The key to a successful, quick sale is to give as much information as possible about the item, including photos or videos.

Give an honest assessment of the condition, such as “no remote”. Set a realistic price that reflects its condition and age.

Negotiate the transfer with the buyer. Some buyers may be willing to pick it up or meet at a neutral place to complete the transaction.

 

4. Recycle Through Your Local Council or a Recycling Organisation

Recycling is an environmentally responsible way to dispose of old TVs. It redirects waste away from landfills, extracts hazardous materials that harm the environment and recovers rare and valuable materials that can be reused.

Toxic materials are disposed of responsibly. Recovery of rare materials reduces waste, reduces production costs and conserves natural resources.

Local Council Tips

Most local councils operate tips that take electronics. Call your local council, or put your postcode in the recycling centre finder tool here to find out what they take and their collection policy.

Often, you will have to bear the cost of taking it to the tip. However, some offer kerb pickup if the item is bagged and tagged according to their guidelines.

Recycling Companies

Many recycling companies throughout the UK accept TVs and other electronic devices.

Privately run recycling centres are licensed and know how to responsibly dispose of materials found in TVs.

Analogue and early-model flat-screen TVs contain a wide range of hazardous materials, including:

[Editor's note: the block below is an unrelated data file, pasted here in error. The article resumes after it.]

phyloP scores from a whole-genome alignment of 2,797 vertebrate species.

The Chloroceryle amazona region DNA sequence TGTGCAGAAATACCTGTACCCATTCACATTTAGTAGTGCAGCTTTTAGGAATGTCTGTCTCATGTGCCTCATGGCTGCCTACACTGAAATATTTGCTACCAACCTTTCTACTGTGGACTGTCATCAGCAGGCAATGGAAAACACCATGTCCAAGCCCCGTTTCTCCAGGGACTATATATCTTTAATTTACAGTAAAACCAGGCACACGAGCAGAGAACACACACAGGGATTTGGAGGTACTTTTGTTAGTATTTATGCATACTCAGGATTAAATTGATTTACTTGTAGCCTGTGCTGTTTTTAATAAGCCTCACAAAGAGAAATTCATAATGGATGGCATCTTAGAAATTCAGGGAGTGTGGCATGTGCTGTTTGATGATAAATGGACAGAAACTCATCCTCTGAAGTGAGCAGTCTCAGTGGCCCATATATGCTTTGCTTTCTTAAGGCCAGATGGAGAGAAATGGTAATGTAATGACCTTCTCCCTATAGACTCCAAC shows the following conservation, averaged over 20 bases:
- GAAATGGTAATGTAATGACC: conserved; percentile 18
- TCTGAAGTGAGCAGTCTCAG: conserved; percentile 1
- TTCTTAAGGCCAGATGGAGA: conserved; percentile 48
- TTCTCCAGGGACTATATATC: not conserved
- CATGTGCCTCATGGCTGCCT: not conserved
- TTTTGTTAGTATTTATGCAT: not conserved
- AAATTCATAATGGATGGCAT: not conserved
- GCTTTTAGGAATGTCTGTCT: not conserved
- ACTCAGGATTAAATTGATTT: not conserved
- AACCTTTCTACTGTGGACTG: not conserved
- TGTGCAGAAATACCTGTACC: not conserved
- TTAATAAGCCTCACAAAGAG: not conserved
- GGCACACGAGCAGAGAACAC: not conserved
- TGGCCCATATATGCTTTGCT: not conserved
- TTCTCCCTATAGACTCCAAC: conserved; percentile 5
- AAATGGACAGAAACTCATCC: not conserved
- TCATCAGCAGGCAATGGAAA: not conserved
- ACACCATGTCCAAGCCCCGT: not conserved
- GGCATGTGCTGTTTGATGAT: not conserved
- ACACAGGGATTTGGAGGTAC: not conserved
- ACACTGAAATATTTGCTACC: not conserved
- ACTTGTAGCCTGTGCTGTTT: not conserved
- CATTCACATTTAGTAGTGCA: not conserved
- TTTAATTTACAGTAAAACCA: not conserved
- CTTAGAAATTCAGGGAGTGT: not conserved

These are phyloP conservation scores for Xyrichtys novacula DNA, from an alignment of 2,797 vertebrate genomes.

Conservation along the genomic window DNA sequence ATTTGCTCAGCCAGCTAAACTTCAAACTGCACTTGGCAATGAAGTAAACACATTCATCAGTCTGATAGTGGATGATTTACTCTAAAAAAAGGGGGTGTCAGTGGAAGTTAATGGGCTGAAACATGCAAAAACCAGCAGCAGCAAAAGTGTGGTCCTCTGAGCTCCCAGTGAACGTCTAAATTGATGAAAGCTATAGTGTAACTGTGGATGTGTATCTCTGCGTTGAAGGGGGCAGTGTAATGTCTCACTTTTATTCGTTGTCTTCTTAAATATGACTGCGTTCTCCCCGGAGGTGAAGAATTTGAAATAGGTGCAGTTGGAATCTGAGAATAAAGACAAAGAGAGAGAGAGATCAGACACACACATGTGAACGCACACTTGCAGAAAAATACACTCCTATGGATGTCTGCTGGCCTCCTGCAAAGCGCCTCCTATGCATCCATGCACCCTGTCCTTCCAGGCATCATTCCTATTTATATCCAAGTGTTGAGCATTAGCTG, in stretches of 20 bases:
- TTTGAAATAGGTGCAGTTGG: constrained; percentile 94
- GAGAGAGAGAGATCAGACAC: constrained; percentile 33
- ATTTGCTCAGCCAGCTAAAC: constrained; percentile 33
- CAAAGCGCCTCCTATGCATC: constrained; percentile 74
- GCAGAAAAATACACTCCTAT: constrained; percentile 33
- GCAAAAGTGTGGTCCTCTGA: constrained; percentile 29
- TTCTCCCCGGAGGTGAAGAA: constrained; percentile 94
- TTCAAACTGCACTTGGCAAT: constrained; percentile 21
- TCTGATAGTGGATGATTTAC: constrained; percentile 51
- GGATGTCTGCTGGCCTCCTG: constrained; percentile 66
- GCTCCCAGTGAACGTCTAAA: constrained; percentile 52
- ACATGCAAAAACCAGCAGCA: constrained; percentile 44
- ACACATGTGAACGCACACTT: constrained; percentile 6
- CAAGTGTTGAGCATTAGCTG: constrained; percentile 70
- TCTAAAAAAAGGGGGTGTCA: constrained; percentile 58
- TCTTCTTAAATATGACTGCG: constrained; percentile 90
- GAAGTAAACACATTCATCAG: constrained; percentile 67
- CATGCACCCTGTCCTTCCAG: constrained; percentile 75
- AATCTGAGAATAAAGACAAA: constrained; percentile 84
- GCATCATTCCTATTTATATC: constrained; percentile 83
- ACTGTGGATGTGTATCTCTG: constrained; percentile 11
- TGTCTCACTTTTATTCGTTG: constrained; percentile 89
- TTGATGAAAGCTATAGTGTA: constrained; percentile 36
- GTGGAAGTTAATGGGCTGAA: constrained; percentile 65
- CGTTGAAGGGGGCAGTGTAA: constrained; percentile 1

• Mercury
  • Lead
  • Beryllium
  • Cadmium
  • Bisphenol A (BPA)
  • Flame retardants

These substances are extracted and disposed of according to national and local regulations with the goal of creating the least impact to the environment.

Old televisions also contain useful substances that can be recycled and reused in the manufacturing of new appliances, including:

  • Gold
  • Copper
  • Plastics
  • Metals
  • Glass

TVs at recycling centre

Trade-In Old TVs for New

New Electrical Retailer Take-Back rules make recycling easier. Retailers across the UK now accept old TVs for recycling when you buy a new one, even if you did not purchase the old one at that store.

The shop that receives the items routes them to recycling centres. Thousands of drop-off centres are being set up to receive goods. Because TVs are bulky, it is best to find out ahead of time where yours can be dropped off.

Many manufacturers accept trade-ins of old TVs when you buy a new one. Ask whether a company will remove an old television when they deliver a new one.

A few places, such as CEX and Zarax, buy and sell used TVs or offer in-store credits.

Some major manufacturers, such as Samsung, have trade-in policies for old TVs as part of their environmental initiatives.

 

Positive Impacts of Recycling

The efforts of each individual add up to a large effect in maintaining a healthy environment and reducing landfill waste.

Thrown-away electronics are becoming one of the largest sources of waste in the UK and worldwide. Your small contribution to recycling, refurbishing and reusing helps keep the environment clean.

The easiest way to get started with recycling for your home or business is to do a simple internet search to find out what options are available in your area. You can also call your local council about recycling efforts in your area.